I went to USAID headquarters in Washington, DC for orientation on that research grant. A huge pan-African conference on improving food production was in session nearby and the USAID official suggested we listen in. Walking over there I had a flashback: When I had first done field work in Senegal the rural diet was rice/millet/sorghum/sour milk. Meat or fish were luxuries that most rural families tasted only once a year for Tabaski (Edi al-Adha, Feast of the Lamb). Vegetables were for Europeans. I remembered what I had observed: men clearing land, men and women sowing, women weeding and weeding and weeding, everyone harvesting, including school kids. Since then, women’s kitchen gardens had gradually added carrots, tomatoes, and greens, bringing vitamins and minerals—a healthier diet. So, as we entered the room, I was hoping I would hear how that change came about.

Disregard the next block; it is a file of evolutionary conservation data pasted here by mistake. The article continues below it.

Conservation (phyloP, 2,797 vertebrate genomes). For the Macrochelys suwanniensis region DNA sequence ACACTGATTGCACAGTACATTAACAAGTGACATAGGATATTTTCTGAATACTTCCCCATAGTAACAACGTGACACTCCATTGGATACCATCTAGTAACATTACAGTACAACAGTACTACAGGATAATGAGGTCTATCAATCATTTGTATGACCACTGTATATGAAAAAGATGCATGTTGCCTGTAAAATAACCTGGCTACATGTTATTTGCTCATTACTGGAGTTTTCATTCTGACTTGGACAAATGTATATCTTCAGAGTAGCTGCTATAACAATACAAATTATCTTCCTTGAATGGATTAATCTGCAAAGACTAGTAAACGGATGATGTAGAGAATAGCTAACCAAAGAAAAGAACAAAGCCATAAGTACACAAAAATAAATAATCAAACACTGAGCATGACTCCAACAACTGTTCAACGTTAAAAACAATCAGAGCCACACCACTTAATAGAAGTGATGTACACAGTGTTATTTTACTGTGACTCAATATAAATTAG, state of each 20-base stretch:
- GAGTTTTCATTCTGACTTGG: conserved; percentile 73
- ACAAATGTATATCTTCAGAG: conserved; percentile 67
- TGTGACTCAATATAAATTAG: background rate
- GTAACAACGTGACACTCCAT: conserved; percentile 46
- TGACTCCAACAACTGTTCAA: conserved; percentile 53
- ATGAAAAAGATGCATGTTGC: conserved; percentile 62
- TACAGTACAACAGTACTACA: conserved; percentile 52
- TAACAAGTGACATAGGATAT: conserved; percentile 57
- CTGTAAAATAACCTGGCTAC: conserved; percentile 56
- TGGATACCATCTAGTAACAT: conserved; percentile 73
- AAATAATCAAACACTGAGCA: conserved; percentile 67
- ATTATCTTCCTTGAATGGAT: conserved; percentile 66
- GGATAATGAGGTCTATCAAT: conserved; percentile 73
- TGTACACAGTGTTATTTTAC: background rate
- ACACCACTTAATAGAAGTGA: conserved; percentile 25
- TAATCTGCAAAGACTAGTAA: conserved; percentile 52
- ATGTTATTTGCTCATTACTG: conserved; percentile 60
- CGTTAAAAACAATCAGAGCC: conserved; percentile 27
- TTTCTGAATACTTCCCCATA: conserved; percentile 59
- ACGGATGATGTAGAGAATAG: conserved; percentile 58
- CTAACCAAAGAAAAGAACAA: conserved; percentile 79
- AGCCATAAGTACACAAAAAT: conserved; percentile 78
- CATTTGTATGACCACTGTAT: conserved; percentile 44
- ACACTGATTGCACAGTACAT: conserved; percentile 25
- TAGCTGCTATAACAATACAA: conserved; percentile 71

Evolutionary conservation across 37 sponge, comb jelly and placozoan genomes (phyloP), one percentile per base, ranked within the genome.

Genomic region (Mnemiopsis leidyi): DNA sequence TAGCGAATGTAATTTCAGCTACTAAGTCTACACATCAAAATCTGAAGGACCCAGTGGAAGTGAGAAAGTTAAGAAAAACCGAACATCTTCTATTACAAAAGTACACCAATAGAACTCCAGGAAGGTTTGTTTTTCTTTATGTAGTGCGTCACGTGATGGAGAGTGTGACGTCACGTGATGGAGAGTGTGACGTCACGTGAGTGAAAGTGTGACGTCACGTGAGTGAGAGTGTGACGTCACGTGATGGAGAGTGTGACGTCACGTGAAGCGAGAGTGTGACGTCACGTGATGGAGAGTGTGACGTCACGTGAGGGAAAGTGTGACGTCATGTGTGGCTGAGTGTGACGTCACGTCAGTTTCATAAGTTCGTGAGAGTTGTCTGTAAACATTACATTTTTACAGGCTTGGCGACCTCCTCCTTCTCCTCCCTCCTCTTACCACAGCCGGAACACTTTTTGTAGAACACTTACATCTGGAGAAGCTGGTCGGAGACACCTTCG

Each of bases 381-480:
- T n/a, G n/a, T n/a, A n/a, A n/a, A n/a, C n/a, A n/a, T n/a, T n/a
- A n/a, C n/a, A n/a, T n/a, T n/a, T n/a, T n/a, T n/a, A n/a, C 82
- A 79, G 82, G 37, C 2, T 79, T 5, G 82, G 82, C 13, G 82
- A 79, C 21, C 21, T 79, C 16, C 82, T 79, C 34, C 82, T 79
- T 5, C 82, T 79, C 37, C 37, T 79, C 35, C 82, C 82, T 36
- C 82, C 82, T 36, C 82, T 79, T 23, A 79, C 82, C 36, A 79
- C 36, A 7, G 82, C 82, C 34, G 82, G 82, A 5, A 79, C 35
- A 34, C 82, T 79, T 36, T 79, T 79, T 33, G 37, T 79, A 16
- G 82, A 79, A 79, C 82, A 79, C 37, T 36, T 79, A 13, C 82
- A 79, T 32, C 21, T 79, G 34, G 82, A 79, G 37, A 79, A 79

We stood listening to the vast circle of over two hundred experts, mostly from African countries with a sprinkling of international experts. Fifteen minutes in it dawned on me: I was the only woman in the room! Discussing a topic where women’s roles were central. Not a single woman’s voice. I did not mention that thought. But I could not forget it.

I was awarded the grant in 1977 and moved with my family to Senegal. My husband was initially offered a job at the USAID mission, but then the Mission Director determined that this project was funded by USAID/Washington, not the Dakar Mission, so we had no standing; no job for a spouse, no access to the health office for the family, etc.